The Shidduchim Process – Marrying Off Your Children – Rabbi Yaakov Haber – Mp3

Today we’re posting an audio file from the Life After Teshuva conference, by Rabbi Yaakov Haber titled “The Shidduchim Process – Marrying Off Your Children”. (Click on the link to listen or to download the audio file to your computer, click with the right mouse button on the link and select Save Target As.)

One of the insights that Rabbi Haber offers is that in the FFB world, there was a “business deal” aspect to Shidduchim. I know from friends who recently married off children that the financial arrangements for the beginning years of marriage are a major issue, especially if the boy is learning and the girl is finishing school, and it makes sense that we should be aware of this reality.

But the major point that Rabbi Haber makes in this audio is his suggestion that due to culture similiarities, he feels that the best matches are a BT to BT, or a child of a BT to a child of a BT. He brings support for his position and acknowledges that it caused much controversy when he presented it at an Agudah convention in about 1986, but at the time of this talk in 2001, he still stuck firmly by his position.

We all know of many BT-FFB and other cross-cultural success stories, Rabbi Haber makes it clear that he isn’t saying that it can’t work, just that it makes the most sense to keep cultural differences to a minimum when searching for shidduchim.

Give the audio a listen and let us know what you think.

7 comments on “The Shidduchim Process – Marrying Off Your Children – Rabbi Yaakov Haber – Mp3

  1. One other point-I saw another fascinating typology as opposed to the BT and FFB categories-FTP-frummer than parents. This category can be applied to almost any student who returns home from a year or more in a yeshiva/ seminary and who appears and acts “more frum” than his or her parents re Shmiras Hamitzvos,view towards college education, shidduchim, etc.

  2. Mark-excellent post-That observation re shidduchim im KGH is another simple but compelling example of where Dr Heilman erred in comparing KGH to other and more homogeneous neighborhoods.

  3. I think that the underlying language of culture plays a huge role in relationships, but am not completely convinced that the culture of many Bnei-BT’s, especially very established BT’s, is that different than Bnei-FFB’s.

    The point about shidduchim being a business deal (in the more Chareidi world) is a point that should not be missed. Those (BT and FFB) for which a shidduch is a researched would be shocked and taken a back by the negotiations that pervade the deeper Chareidi world. I know when I was working on a shidduch, I was told that beyond the basics, that I would be negotiating the financial aspects of the couples life and if I did not want to do so (which I did not!!!) that I would not be paid as a shadchan, I was a bit shocked.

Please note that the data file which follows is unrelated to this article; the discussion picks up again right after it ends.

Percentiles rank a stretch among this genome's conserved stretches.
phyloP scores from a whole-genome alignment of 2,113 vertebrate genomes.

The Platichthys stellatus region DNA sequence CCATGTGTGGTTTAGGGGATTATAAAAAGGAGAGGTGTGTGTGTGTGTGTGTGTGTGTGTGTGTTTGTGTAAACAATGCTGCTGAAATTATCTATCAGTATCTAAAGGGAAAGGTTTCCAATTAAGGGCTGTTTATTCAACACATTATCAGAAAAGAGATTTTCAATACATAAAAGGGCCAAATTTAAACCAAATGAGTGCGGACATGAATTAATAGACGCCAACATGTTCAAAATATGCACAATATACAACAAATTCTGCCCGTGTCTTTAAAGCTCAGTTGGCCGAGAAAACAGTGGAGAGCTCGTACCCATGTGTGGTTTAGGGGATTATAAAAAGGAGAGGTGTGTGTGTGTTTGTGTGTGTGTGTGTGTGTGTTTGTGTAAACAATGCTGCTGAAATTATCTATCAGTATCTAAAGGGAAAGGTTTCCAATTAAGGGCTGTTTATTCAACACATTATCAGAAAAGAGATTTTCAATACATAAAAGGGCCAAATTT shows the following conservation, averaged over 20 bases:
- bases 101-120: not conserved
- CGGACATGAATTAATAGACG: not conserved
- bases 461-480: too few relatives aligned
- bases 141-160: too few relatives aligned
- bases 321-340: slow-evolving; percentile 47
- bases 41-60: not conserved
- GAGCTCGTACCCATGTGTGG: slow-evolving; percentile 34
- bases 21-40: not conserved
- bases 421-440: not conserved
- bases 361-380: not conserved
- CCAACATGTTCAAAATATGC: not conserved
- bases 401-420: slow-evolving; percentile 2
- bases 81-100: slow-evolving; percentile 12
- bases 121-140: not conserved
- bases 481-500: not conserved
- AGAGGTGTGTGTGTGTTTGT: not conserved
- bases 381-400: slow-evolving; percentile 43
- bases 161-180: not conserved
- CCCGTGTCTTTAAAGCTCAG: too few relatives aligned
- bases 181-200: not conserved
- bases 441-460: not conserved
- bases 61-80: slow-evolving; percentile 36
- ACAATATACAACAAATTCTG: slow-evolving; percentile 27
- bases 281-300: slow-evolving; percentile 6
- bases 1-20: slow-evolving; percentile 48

This type of negotiation is clearly outside of my cultural realm, and I hope it remains so for the long future.

    I have no problem with the suggestion that when someone is seeking a shidduch that they look for someone who “speaks the same language.” I think speaking the same language makes the day to day interactions of marriage very natural and easier.

  4. I’ve listened to the tape a number of times and I think the point of potential problems as a result of cultural differences is valid and Rebbetzin Heller makes a similiar point on one of her tapes.

    However I agree with Bob, Shoshana and others (on different posts) that Rabbi Haber may be overplaying these differences by applying them, more or less, across the board and creating some unnecessary barriers between observant Jews, specifically between BTs and FFBs.

    For example, in KGH the higher level of tolerance and acceptance and common cultural norms among the residents breaks down the BT-FFB barriers and leads to many BT-FFB and Bnei BT – Bnei FFB marriages.

    Whereas in other neighborhoods, specifically where BTs often feel the need to hide their backgrounds, the cultural norms may create the barriers that Rabbi Haber refers to.

  5. We have overemphasized the similarities among BT’s on the one hand, and among FFB’s on the other. I’ve seen great differences in personal background and approach across the spectrum.

    We now have a wide assortment of micro-communities, which can work against the communal unity that is needed to rationalize the management of education, etc.—as many commenters have noted on Beyond BT.

    If exaggerated notions of compatibility will now foster even more inbreeding inside these micro-communities, we will splinter even more.

  6. Mark’s point re financial arrangements is an excellent illustration of part of the problems. Simply stated, the emphasis on finances is valid and important, but has morphed into a corporate merger ethos that sometimes winds up with midos being displaced in their set of priorities.

  7. I have to admit to being slightly offended by the shiur (though I have to say that I didn’t manage to listen to the whole thing). But I have lots of Baalei Teshuva friends whose families are incredibly different from mine, and I know those who grew up FFB whose families are extremely disparate. I don’t think it’s a matter of FFB vs. BT, I think it just has to do with personal family dynamics and the individuals that make up that family. I don’t believe that there is a formula, through religious background, that determines which “culture” you come from.

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